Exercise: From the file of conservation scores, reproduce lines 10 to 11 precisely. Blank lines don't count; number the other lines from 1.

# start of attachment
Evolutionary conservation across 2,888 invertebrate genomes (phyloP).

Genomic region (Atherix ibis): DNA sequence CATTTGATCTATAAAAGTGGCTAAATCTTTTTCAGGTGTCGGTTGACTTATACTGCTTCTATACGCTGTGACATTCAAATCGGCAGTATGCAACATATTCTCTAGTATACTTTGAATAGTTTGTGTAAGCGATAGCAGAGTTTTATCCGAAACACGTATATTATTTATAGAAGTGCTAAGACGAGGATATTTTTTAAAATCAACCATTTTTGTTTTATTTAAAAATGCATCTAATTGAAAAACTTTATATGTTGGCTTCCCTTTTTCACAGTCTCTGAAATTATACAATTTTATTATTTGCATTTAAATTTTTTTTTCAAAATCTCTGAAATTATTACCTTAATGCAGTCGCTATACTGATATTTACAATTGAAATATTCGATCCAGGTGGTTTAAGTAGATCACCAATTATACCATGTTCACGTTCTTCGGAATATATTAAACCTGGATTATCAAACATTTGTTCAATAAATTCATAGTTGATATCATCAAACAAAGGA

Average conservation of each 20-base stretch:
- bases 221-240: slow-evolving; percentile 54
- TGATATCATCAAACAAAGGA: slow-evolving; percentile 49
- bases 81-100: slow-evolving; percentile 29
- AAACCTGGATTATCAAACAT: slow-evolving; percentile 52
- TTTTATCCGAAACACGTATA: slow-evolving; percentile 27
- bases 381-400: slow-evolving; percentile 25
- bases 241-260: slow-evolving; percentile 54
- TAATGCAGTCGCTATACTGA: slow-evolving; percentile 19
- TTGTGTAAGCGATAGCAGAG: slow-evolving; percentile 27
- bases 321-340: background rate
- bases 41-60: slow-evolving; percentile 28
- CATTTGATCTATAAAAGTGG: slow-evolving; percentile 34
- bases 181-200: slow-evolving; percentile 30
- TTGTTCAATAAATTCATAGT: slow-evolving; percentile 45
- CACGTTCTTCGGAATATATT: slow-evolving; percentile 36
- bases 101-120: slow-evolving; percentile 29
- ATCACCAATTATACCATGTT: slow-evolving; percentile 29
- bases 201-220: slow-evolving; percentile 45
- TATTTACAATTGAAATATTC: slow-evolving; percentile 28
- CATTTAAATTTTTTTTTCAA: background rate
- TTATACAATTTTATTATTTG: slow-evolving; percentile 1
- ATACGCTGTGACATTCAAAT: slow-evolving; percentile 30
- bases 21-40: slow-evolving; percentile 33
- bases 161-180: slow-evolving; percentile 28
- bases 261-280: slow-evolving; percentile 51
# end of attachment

- bases 241-260: slow-evolving; percentile 54
- TAATGCAGTCGCTATACTGA: slow-evolving; percentile 19